Now that we’re into International Fraud Awareness Week, I find the amount of discussion around the role of data in fraud defense capabilities striking. It’s a great focus area, especially as machine learning and advanced data analytics become more accurate in predicting fraudulent patterns for banks as well as corporates. But it’s a week about awareness, right? As such I think we need to be more aware of the data availability and data quality that will determine the success of an anti-fraud initiative.

The amount of data available to banks of any size, and to most larger corporates is simply staggering. I’ll wager that most senior executives haven’t heard much about “zettabytes.” It’s a metric that is calculated by using the formula 10 to the 21st power. That’s one followed by 22 zeroes. At the beginning of 2020, according to one study, there were 44 zettabytes of data generated from digital sources in the world. That number will triple by 2025. Managing this is a challenge, to say the least, and insuring its quality at your bank or corporate is a competitive point of the first order.

Data is not a monster looking to overwhelm your anti-fraud efforts. It is, with the right partner, people, and analytics, the energy that determines the power of your anti-fraud efforts. You can create the most advanced predictive analytics and algorithms, but if the quality of the data is lacking, predictive analytics won’t help. Updating and constantly optimizing that data is essential, especially for banks, and in my experience, it is not always at the level it needs to be. You don’t want an unreliable fraud alert. You don’t want to misinterpret a spending pattern that could indicate fraud. Quite simply, bad data can be more expensive than a solid data analytics solution when it comes to fraud.

I’m encouraged to see financial institutions looking at the quality of data, as well as what happens during its journey from customer to database. Banks are asking the right questions: Where did this data originate from? Are the fraud analysts looking at the same datasets as the rest of the company? Has the data been transformed through an earlier process? Do I need to interpret the data differently? That’s how data squares with anti-fraud efforts. We need to understand what is happening with the data before it reaches the fraud monitoring tool. This issue goes into a very broad area of data quality and analytics as it usually involves data transformations (i.e. making the data ready to be handled by systems), but that same data is also used to develop predictive models for fraud detection. So the concern is having reliable data that we can be confident in for an anti-fraud solution.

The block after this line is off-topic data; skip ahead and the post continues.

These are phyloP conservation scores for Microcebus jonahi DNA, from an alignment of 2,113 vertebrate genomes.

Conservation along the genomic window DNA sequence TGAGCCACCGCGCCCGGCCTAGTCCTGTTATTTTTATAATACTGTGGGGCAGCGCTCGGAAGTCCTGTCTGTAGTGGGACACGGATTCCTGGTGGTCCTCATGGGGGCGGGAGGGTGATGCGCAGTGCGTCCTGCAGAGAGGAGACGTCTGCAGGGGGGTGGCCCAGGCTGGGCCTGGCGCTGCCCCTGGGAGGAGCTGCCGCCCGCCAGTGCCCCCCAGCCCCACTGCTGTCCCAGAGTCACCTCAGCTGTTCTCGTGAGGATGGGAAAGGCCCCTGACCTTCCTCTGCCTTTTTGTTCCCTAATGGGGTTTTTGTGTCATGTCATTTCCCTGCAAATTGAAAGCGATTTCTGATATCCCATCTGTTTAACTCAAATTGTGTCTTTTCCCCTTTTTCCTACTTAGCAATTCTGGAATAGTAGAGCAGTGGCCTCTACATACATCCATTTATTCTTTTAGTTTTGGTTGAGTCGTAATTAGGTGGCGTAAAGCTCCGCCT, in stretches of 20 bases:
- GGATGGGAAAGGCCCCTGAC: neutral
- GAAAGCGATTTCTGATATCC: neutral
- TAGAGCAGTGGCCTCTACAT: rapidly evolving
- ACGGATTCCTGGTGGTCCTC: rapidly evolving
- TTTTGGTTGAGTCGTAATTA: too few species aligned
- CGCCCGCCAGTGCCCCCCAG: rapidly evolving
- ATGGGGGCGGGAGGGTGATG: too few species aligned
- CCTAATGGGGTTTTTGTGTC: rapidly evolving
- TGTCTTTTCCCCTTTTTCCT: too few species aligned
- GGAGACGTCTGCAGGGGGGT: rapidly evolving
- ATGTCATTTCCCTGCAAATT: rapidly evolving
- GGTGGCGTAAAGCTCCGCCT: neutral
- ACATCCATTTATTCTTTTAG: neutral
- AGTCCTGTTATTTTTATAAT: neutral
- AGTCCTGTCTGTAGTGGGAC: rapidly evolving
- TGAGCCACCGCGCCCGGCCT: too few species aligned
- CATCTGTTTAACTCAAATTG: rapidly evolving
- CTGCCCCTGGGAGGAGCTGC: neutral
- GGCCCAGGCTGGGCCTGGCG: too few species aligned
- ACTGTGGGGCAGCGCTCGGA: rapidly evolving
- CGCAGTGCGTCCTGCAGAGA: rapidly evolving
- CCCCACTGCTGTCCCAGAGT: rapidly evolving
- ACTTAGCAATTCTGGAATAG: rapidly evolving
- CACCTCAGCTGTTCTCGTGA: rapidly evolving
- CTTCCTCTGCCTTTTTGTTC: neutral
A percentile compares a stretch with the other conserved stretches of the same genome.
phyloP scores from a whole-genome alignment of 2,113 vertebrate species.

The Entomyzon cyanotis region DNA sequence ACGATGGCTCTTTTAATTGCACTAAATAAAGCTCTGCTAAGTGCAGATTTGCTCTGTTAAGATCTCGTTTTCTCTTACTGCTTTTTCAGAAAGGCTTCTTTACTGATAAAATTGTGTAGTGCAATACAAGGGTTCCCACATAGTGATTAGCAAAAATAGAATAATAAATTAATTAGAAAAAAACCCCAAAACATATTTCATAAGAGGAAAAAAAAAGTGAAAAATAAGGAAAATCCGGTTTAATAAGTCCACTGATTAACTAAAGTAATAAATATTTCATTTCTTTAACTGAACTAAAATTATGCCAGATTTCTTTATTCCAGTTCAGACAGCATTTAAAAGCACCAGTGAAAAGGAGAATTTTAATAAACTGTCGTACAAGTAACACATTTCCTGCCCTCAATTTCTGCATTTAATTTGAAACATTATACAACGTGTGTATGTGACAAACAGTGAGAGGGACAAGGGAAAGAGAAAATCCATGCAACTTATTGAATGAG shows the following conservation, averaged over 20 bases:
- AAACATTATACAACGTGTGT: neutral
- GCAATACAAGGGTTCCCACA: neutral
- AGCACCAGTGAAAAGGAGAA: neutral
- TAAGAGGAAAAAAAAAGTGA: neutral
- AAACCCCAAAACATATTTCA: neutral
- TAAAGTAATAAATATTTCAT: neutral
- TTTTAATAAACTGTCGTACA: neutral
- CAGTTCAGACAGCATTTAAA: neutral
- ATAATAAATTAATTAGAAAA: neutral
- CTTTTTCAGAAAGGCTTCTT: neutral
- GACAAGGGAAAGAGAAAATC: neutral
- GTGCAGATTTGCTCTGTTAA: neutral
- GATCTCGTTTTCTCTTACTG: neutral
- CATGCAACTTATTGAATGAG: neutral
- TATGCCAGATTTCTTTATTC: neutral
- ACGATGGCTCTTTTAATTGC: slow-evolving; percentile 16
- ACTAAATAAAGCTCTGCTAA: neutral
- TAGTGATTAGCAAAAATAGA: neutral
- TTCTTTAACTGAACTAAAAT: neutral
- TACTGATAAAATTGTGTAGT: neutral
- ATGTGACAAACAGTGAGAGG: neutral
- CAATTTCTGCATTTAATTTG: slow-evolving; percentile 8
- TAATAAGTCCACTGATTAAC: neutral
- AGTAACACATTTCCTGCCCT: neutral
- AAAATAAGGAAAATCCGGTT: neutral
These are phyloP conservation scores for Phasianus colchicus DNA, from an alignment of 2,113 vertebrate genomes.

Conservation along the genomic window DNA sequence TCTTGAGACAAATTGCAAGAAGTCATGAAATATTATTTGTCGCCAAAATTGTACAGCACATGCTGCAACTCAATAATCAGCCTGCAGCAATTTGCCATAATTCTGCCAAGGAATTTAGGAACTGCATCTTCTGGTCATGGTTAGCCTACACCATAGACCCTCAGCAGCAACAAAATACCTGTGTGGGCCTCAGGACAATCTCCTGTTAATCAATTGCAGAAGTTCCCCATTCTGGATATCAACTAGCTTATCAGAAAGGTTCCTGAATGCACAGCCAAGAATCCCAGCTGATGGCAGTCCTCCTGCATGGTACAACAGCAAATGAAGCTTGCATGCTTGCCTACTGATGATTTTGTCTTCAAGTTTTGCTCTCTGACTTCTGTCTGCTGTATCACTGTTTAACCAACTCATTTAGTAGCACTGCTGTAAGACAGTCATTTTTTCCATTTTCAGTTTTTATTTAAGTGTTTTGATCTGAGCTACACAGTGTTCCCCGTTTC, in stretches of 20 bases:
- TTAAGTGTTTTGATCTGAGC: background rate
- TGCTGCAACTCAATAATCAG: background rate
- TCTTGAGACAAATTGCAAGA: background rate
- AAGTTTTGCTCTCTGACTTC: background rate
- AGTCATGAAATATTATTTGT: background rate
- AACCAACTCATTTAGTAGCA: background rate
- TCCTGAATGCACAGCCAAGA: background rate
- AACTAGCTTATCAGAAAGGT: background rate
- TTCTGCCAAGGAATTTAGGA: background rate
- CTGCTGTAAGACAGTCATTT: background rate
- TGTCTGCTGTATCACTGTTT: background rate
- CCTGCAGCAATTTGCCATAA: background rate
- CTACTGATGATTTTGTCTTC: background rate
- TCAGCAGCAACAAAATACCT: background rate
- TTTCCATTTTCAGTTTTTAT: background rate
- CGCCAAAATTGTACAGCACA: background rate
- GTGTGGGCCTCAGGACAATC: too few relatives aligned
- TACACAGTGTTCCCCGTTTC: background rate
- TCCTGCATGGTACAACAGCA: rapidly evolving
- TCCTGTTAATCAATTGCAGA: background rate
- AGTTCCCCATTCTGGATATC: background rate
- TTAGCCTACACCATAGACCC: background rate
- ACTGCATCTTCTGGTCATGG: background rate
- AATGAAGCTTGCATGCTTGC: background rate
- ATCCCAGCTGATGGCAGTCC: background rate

If you do have reliable data it can actually enhance the customer experience.

Your first reaction may be “how can an enforcement tool meant to catch criminals be a positive customer experience?” Good question. It comes back to the predictive analytics mentioned earlier. If you’re using predictive analytics, it calculates risk scores for every transaction. This approach enables FIs to focus on the highest risk scores and their associated transactions. Transactions with the highest risk scores are, for example, automatically assigned to the most senior fraud investigators. But that same risk score can also be used to improve the customer experience. It enables banks to apply less restrictive fraud controls on less-risky customer behavior, reducing the volume of investigations and payment holds. Data analytics and AI have significantly improved the ability to catch fraud patterns, and even head them off before they happen. Data, done right, is a reliable fraud defense.

A few words about predictive analytics as it relates to this mix. It’s one of the detection capabilities out there, but it’s not the only one. It’s seen as a silver bullet by many organizations, but based on my experience and interactions with FIs, AI still needs to be combined with rule-based analytics and behavioral profiling. It’s the combination of detection capabilities that complement each other. In this case, the whole is greater than the sum of its parts. So, detection capabilities should overlap each other a little bit in order to close the gaps in detection technology. That’s why we promote a hybrid approach or layered protection strategy. In my experience, a hybrid approach has better detection rates and fewer false alarms, which cuts costs on investigations. More importantly, with fewer false-positive alarms you will not disrupt the customer experience.

The quick wins in this space right now revolve around the customer experience. The objective of data usage is to catch the fraudsters. But if you frustrate customers in that payment process, they go to the competitor on the other side of the street, because that’s easier. Catch the bad guys, reward the good guys. Both can be done.

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Posted by Ruud Grotens

Ruud Grotens, Certified Financial Crime Specialist (ACFCS), is Head of Solution Consulting, Fraud and Financial Crime, at Bottomline Technologies. With over 30 years of experience internationally, advising banks (including central banks) and non-banks (including asset management firms, insurance firms, and MSBs) about financial crime risk management technology, covering anti-money laundering, counter-terrorist financing, sanctions, tax evasion, internal/external fraud including payment fraud and cybercrime.